Wednesday, December 1, 2010

"The Psychic Starship that is Called Can"/O.D.'d On Life Itself 1977/Psychic Guerillas/Teenage Depression/Michael Karoli’s Cheekbones

There were a couple of ways to go with your Can fandom in 1970’s Britain. You could be like the Godfrey brothers, spectacularly harnessing the Can canon into something completely new. They fully assimilated and mutated “Full Moon on the Highway” off the underrated and essential avant-garage classic that is “Landed” like none of their contemporaries. That Epic Soundtracks could later record such heartbreaking solo tracks that wouldn't have sounded out of place on "Runt: The Ballad of Todd Rundgren" or a Brill Building compilation is just proof of how far reaching and omnivorous their musical consumption.

There was another path to follow if you liked Can. As a time capsule of the sensibility of a particular group of young persons circa 1977 (Oxford), you could do a lot worse than to examine the particulars of “OD” magazine. OD adheres to the three "H's": Hammill, Hillage and Harper (also known as "psychic guerillas" to the OD crew).

Remnants of a post-hippie but staunchly "progressive" mentality coming to grips with punk and dedicated to underground comics, krautrock and “freek festivals,” there is no real counterpart in the states. Here is what Steve Lake said in 1977: “The way I see it there are two versions of Anarchy in the UK 1977. There’s the Mark P. blueprint which consists of everybody producing magazines and posing in fashionable clubs while sipping expensive government drinks. And there’s the alternative view which says you go out and take your freedom . . . if a few weeks of alternative living in rural Britain’s cosmic countryside, dropping loads of acid and warming up around firey chillums, appeals to you – then any one, or several, of the following events could well be your ‘cup of tea.’” Uh, thanks Steve, but I think I would rather hang around and see the Heartbreakers with drinks than sit around "fiery chillums" with the great unwashed.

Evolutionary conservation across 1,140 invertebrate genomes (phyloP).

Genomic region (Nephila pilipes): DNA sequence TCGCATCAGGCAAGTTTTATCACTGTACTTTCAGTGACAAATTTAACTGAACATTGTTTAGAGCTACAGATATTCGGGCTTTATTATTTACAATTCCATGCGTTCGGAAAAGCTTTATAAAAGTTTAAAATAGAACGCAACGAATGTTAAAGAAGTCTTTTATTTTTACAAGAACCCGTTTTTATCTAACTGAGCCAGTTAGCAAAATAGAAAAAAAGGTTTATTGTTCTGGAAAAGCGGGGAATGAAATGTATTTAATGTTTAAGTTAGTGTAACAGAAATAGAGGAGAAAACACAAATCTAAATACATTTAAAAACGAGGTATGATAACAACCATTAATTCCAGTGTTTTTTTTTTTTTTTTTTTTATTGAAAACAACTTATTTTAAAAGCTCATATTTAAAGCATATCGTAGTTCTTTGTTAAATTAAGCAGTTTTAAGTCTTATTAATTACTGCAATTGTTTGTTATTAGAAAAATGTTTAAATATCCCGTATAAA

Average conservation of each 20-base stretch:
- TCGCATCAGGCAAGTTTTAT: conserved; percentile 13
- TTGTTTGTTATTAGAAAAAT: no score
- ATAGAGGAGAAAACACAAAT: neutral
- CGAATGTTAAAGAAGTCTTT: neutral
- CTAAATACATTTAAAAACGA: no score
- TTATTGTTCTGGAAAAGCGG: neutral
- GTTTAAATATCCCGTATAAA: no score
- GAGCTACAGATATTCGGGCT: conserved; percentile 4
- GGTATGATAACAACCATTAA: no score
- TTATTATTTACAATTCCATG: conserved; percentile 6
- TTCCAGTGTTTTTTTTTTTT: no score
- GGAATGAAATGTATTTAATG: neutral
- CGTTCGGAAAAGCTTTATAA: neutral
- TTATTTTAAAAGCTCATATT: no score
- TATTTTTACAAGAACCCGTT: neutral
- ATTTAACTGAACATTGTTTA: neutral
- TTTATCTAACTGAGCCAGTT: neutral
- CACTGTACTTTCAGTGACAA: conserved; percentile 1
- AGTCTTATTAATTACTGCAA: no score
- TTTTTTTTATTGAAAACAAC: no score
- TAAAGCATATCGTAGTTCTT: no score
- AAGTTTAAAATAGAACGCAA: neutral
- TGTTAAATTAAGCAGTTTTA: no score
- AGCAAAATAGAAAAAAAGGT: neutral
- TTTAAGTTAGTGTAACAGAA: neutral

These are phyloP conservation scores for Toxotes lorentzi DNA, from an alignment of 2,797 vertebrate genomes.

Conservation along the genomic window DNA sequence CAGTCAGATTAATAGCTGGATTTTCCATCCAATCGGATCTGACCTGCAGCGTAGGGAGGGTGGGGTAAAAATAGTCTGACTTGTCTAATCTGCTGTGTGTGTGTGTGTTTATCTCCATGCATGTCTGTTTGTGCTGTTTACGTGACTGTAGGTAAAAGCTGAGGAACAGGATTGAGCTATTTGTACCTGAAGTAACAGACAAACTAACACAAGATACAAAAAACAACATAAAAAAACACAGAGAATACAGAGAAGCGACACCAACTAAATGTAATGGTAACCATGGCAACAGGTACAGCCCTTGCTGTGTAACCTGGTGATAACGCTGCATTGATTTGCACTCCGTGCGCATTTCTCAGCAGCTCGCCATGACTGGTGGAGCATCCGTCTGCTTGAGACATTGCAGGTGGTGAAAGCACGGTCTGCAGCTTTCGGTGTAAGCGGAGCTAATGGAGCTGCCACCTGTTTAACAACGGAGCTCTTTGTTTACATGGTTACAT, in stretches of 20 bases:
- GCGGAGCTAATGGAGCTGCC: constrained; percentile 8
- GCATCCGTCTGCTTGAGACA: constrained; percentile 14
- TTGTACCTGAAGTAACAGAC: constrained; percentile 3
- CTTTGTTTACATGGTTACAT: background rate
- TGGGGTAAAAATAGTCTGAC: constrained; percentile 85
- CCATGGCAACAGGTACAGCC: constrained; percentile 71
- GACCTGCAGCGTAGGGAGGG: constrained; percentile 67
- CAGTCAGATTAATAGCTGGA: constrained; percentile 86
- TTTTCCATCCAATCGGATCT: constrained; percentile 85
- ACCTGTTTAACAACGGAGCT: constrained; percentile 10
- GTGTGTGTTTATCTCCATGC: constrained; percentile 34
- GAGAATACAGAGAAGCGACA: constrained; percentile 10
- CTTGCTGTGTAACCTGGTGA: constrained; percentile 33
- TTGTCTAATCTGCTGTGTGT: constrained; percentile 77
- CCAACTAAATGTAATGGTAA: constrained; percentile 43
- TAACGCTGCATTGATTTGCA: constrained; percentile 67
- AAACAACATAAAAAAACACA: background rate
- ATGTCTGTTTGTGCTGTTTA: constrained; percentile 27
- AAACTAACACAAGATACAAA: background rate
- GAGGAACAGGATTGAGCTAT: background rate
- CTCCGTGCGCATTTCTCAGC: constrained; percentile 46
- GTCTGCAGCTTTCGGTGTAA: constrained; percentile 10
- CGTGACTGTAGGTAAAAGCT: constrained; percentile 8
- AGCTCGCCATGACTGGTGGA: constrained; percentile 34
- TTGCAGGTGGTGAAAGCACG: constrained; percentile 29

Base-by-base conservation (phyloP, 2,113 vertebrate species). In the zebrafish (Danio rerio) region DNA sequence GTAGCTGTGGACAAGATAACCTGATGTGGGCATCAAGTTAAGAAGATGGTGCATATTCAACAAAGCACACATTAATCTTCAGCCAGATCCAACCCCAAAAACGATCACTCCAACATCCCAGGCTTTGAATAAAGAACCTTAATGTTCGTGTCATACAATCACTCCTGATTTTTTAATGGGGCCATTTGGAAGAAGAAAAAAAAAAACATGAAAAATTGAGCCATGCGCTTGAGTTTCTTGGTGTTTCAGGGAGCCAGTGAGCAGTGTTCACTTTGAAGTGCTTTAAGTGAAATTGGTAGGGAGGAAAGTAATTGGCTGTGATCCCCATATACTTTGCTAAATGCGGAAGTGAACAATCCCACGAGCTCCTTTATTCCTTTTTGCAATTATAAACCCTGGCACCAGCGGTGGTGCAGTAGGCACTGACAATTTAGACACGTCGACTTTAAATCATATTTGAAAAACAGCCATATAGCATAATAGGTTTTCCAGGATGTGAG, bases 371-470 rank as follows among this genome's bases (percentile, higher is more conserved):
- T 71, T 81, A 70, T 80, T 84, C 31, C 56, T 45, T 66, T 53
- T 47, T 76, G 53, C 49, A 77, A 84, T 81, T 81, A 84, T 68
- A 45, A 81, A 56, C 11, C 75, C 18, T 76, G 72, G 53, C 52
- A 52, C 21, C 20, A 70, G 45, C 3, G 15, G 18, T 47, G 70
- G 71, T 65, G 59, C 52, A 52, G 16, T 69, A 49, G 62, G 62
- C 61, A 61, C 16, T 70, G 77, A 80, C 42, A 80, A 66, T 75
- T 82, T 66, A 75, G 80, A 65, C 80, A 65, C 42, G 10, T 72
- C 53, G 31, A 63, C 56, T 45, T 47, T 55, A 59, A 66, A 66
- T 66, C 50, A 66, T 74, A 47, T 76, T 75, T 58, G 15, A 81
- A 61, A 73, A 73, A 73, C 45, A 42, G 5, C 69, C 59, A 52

Stonehenge is listed as the June 18th-26th site and even better, at 1976's Meigan Fair in South Wales, Steve Hillage AND Nik Turner turned up to jam! Did I mention that this was written by a the same guy who helped found Crass-anarcho styled rockers Zounds! Who knew?

OD magazine decided in a stroke of Solomonic genius to print two covers to the same issue. On one side you get a “reet” cover of Irmin Schmidt. Flip the magazine over and you get the Eddie and Hot Rods cover. What is of interest here at Waitakere Walks, and the source of much amusement, is the shaggy dog story of the two Oxford free-festival minded heads trying to interview the uber-classy Irmin Schmidt of Can. The setting is the “Saw Delight” tour in 1977 after travelling to London from Oxford with some elaborate theory of the I-Ching to drop on the “psychic starship that is called Can.” The sophisticated continental style which cares more for the adoring blonde fans and "scoring" chocolate bars than the two loon pant clad interviewers is in such contrast to the “freedom” ethos of the zine that these two guys don’t gather that they don’t breathe the same air as the rock elite whose music they adore and take copious drugs to.

Here is "Saw Delight" era Can live:

We had to keep the gratuitous shot of Roy Harper who really deserves a future write-up.

Even though it is two years earlier, a track from what to me was the best avant-garage lp of 1975 - at least until I heard the Rob Jo Star Band lp recently. My guess is that OD rated "Landed" as too mersh and/or simple - their term is the backhanded "patent ordinariness." Fucking hippies:

I have no idea who these guys are but they may be on to something – dig the vocalists slippers. This will do until I can post Crawlspace with Ed Flowers and now joined by guitarist Grady Runyan tackling this classic in the way that only the 'space can do. Joe can tackle Rosko any day and Bobzilla is a modern day Jaki if there ever was one.

More antics from O.D. - almost Savage Pencil-esque in the photo booth hi-jinks.

What is a bit of a wake-up to the OD folks is that their other cover stars, Eddie and the Hot Rods, give them much the same treatment via the press office of Island Records: “5,000 people are phoning me up every day asking if they can speak to the Rods.” We do like "the Rods" in 2010 and find the lyrics to "Teenage Depression" a-ok despite the TV "clean" version and "Do Anything You Wanna Do" a great pop number as well. The Seger cover rocks as much as a Seger track can (and some clearly rock).

Here is Eddie and the Hot Rods. Come on guys – one of my favorite 70’s pop lyrics CHANGED: well im spending all my money and its going up my Nose!!!!

This front man ain't no Ricky Williams:


  1. This stuff is just too good to be forgotten.
    I've given you a nod and a link, from the TZ L&E

  2. Hey omdroparebop - thanks for the kind words and reading! The Jefferson Airplane write up will happen when time frees up. Just watched the Night at the Family Dog again and that is some SERIOUS playing by Jack Casady and Dryden. According to the Gleason book, Spencer Dryden actually saw Bird play and hung out quite a bit on Central Ave in LA during the heydey. That plus the fact he was related to Charlie Chaplin. WHOA!